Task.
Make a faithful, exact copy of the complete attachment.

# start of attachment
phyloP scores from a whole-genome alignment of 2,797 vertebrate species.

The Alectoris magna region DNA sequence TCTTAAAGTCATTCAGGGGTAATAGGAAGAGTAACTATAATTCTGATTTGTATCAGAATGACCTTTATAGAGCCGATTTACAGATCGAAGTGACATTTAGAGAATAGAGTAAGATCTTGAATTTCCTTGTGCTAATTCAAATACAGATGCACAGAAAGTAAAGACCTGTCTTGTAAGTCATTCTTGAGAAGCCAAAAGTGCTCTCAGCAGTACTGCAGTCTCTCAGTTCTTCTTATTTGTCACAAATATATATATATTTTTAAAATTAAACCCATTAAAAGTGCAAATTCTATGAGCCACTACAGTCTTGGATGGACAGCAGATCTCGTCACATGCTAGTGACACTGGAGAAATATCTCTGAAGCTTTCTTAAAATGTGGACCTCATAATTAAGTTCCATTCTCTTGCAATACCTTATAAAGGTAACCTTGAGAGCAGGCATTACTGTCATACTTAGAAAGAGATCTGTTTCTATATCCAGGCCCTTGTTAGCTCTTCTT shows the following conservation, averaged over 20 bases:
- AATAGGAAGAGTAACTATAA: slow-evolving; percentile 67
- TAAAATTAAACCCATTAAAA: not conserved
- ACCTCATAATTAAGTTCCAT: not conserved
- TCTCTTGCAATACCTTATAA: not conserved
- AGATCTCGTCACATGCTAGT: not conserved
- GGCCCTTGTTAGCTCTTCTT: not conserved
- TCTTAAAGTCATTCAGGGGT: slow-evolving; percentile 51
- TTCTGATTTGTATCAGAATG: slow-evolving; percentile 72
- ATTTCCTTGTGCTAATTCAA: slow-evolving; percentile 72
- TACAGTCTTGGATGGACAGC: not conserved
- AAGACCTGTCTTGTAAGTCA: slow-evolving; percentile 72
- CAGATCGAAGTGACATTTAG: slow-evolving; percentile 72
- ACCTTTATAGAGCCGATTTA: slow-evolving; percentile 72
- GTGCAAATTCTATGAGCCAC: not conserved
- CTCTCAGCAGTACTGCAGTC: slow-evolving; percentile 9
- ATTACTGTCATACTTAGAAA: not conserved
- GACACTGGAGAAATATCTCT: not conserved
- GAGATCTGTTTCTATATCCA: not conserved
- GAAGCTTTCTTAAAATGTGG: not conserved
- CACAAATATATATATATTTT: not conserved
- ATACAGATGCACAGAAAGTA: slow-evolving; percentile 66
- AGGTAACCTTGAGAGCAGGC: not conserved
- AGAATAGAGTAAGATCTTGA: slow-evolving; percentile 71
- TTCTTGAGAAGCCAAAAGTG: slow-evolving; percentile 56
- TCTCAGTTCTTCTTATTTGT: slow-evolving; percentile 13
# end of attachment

phyloP scores from a whole-genome alignment of 2,797 vertebrate species.

The Alectoris magna region DNA sequence TCTTAAAGTCATTCAGGGGTAATAGGAAGAGTAACTATAATTCTGATTTGTATCAGAATGACCTTTATAGAGCCGATTTACAGATCGAAGTGACATTTAGAGAATAGAGTAAGATCTTGAATTTCCTTGTGCTAATTCAAATACAGATGCACAGAAAGTAAAGACCTGTCTTGTAAGTCATTCTTGAGAAGCCAAAAGTGCTCTCAGCAGTACTGCAGTCTCTCAGTTCTTCTTATTTGTCACAAATATATATATATTTTTAAAATTAAACCCATTAAAAGTGCAAATTCTATGAGCCACTACAGTCTTGGATGGACAGCAGATCTCGTCACATGCTAGTGACACTGGAGAAATATCTCTGAAGCTTTCTTAAAATGTGGACCTCATAATTAAGTTCCATTCTCTTGCAATACCTTATAAAGGTAACCTTGAGAGCAGGCATTACTGTCATACTTAGAAAGAGATCTGTTTCTATATCCAGGCCCTTGTTAGCTCTTCTT shows the following conservation, averaged over 20 bases:
- AATAGGAAGAGTAACTATAA: slow-evolving; percentile 67
- TAAAATTAAACCCATTAAAA: not conserved
- ACCTCATAATTAAGTTCCAT: not conserved
- TCTCTTGCAATACCTTATAA: not conserved
- AGATCTCGTCACATGCTAGT: not conserved
- GGCCCTTGTTAGCTCTTCTT: not conserved
- TCTTAAAGTCATTCAGGGGT: slow-evolving; percentile 51
- TTCTGATTTGTATCAGAATG: slow-evolving; percentile 72
- ATTTCCTTGTGCTAATTCAA: slow-evolving; percentile 72
- TACAGTCTTGGATGGACAGC: not conserved
- AAGACCTGTCTTGTAAGTCA: slow-evolving; percentile 72
- CAGATCGAAGTGACATTTAG: slow-evolving; percentile 72
- ACCTTTATAGAGCCGATTTA: slow-evolving; percentile 72
- GTGCAAATTCTATGAGCCAC: not conserved
- CTCTCAGCAGTACTGCAGTC: slow-evolving; percentile 9
- ATTACTGTCATACTTAGAAA: not conserved
- GACACTGGAGAAATATCTCT: not conserved
- GAGATCTGTTTCTATATCCA: not conserved
- GAAGCTTTCTTAAAATGTGG: not conserved
- CACAAATATATATATATTTT: not conserved
- ATACAGATGCACAGAAAGTA: slow-evolving; percentile 66
- AGGTAACCTTGAGAGCAGGC: not conserved
- AGAATAGAGTAAGATCTTGA: slow-evolving; percentile 71
- TTCTTGAGAAGCCAAAAGTG: slow-evolving; percentile 56
- TCTCAGTTCTTCTTATTTGT: slow-evolving; percentile 13